Like adolescence itself, the path from page to screen was not without its hurdles, and timing for the movie didn’t go exactly according to plan. It took only 23 days in 2010 to shoot the film, under a budget of $3 million. But once the film was completed, the deal with Amber Entertainment dissolved, leaving the Blumes struggling to gain control of the movie and to find a distributor to champion the project. In January of this year, they landed a deal with independent film studio Freestyle, and set their eyes on a U.S. release in at least 20 theaters. The film’s Facebook page currently features a growing list of cities where the movie will be playing.

A Classic Character Transformed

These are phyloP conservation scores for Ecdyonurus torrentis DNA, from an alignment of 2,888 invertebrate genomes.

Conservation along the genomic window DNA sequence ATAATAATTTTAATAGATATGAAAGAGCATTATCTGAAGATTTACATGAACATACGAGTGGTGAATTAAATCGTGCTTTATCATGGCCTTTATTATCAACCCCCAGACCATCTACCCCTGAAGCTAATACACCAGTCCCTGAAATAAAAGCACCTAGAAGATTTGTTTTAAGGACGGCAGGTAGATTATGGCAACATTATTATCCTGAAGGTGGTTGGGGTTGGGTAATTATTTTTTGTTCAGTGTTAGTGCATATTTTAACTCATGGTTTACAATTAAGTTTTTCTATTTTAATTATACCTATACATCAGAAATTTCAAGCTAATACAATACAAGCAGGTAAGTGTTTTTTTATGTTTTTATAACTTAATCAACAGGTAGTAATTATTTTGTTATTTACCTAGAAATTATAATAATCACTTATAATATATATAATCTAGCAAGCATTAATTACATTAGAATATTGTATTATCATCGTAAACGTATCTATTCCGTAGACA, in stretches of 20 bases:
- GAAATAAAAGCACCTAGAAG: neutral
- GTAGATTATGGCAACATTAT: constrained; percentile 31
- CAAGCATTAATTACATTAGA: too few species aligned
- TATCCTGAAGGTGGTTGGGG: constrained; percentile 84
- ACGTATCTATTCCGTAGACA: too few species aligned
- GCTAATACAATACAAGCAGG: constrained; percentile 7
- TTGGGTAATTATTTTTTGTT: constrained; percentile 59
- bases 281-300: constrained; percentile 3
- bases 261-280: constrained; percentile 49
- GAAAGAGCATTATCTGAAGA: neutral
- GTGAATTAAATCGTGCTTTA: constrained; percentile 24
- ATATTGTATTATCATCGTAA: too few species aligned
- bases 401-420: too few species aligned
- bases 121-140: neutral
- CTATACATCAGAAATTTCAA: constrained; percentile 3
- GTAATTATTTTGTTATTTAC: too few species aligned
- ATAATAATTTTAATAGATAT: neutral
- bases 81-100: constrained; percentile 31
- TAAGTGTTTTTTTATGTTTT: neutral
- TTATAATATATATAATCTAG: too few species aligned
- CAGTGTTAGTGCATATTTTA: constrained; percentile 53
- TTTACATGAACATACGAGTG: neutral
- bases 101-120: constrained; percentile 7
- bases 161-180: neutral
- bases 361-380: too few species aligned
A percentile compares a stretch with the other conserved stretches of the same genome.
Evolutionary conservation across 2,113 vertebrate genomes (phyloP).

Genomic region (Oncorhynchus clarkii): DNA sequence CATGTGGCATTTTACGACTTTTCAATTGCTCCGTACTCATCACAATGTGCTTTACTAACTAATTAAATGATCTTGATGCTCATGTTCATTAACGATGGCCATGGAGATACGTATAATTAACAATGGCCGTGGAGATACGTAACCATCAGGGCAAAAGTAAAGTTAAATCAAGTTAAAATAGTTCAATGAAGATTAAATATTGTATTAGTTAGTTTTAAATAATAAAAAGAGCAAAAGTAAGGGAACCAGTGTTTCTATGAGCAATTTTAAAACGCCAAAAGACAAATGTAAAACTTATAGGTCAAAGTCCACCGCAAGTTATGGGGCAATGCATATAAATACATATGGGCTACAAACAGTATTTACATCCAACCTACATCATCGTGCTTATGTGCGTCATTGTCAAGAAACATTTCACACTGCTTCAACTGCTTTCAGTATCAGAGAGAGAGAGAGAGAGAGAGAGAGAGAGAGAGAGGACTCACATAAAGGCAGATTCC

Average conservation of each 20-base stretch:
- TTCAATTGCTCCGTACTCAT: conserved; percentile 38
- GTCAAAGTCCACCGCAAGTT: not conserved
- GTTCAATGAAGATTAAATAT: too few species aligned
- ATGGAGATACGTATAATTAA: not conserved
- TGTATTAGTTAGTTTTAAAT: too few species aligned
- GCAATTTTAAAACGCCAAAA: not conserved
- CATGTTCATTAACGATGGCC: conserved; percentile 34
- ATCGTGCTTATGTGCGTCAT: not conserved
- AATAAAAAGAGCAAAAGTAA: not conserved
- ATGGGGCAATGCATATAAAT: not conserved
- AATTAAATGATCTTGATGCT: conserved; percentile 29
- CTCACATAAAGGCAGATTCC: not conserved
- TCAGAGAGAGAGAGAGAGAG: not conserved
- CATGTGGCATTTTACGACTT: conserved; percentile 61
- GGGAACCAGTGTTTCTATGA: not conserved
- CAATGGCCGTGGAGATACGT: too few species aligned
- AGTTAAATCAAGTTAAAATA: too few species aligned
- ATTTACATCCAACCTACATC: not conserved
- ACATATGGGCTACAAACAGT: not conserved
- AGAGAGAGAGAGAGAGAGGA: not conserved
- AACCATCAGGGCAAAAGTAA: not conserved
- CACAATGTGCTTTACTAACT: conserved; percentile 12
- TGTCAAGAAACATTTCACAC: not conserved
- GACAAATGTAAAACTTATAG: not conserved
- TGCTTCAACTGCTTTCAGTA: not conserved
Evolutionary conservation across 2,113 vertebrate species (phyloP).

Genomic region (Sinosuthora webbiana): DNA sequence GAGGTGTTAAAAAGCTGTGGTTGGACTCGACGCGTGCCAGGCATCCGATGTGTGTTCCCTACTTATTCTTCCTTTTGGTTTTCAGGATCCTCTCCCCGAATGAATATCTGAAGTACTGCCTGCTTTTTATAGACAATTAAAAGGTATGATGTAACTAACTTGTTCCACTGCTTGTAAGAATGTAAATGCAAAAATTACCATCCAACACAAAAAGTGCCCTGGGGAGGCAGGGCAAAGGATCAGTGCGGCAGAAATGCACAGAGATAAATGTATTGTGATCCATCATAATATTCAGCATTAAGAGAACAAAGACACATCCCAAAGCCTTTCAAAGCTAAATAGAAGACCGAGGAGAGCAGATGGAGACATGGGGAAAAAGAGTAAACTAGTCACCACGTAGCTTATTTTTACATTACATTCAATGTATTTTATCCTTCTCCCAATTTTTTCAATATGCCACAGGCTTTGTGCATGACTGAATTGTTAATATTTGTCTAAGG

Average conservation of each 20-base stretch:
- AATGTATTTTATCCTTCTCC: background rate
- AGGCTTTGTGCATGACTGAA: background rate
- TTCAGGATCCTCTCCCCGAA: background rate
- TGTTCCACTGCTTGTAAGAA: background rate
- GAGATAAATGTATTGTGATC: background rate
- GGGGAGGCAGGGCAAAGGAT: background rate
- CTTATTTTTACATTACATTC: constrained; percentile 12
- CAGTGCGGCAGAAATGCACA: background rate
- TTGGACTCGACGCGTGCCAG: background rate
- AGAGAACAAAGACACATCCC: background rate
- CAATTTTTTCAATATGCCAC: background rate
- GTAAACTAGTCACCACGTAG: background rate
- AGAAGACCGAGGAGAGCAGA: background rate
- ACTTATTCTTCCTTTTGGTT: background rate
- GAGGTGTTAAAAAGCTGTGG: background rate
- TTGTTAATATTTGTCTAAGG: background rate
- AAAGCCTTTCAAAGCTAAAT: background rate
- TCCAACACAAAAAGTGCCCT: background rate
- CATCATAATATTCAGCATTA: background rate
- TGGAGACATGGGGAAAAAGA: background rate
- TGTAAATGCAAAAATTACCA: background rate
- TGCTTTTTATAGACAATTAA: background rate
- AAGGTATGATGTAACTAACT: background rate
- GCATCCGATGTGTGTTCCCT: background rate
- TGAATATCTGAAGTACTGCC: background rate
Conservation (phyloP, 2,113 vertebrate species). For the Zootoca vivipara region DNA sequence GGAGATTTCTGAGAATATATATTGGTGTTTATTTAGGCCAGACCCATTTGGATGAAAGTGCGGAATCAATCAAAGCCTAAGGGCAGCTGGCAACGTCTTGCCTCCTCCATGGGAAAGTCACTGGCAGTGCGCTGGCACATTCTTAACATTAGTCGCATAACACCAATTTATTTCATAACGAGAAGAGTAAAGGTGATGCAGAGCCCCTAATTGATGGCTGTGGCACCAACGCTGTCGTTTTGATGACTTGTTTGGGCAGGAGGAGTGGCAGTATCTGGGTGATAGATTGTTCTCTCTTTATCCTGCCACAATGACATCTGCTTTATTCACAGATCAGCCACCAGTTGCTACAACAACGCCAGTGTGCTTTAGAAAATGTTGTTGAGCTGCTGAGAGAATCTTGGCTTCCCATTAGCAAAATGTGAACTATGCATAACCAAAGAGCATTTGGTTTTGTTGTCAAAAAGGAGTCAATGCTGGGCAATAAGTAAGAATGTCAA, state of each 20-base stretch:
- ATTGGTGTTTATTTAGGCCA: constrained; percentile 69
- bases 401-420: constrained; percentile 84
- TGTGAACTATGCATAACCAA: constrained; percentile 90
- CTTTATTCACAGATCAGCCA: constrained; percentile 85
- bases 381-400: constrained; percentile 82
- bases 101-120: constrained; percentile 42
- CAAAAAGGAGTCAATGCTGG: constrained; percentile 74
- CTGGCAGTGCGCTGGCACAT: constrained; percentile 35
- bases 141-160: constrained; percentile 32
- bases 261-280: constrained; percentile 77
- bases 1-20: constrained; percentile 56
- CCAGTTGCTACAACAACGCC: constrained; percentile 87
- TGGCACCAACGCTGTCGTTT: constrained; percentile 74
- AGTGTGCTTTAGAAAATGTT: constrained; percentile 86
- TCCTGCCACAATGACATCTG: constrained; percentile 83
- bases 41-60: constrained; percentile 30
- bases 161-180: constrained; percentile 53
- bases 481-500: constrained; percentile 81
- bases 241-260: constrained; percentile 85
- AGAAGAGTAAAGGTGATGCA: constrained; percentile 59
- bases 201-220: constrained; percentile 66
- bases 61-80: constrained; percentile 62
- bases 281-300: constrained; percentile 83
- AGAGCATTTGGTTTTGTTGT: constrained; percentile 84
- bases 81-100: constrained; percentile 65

Despite the film’s limited release, hopes are high that nostalgic readers will want to see a familiar character from their childhoods represented on screen. As Blume recently told PW, “My dream is [for there to be] a lot of Tiger Eyes parties on June 7 where a dozen women and their daughters or their sisters or their mothers all get together to watch it.”

Tiger Eyes isn’t as well-known as Are You There God? It’s Me, Margaret (1970) or nearly as controversial as Blume’s Forever (1975). But it has maintained a steady readership over the years. And with publishing rights changing hands on several occasions, the book’s cover art has changed as well. One thing has remained constant: an image of Davey’s face appears on the majority of the jacket art, whether photographic or illustrated, emphasizing the character-centered nature of the novel. On June 11, Delacorte will release a tie-in edition with a still photo of Holland as Davey gracing the cover. The tie-in will include behind-the-scenes photographs and a 32-page supplement written by Blume.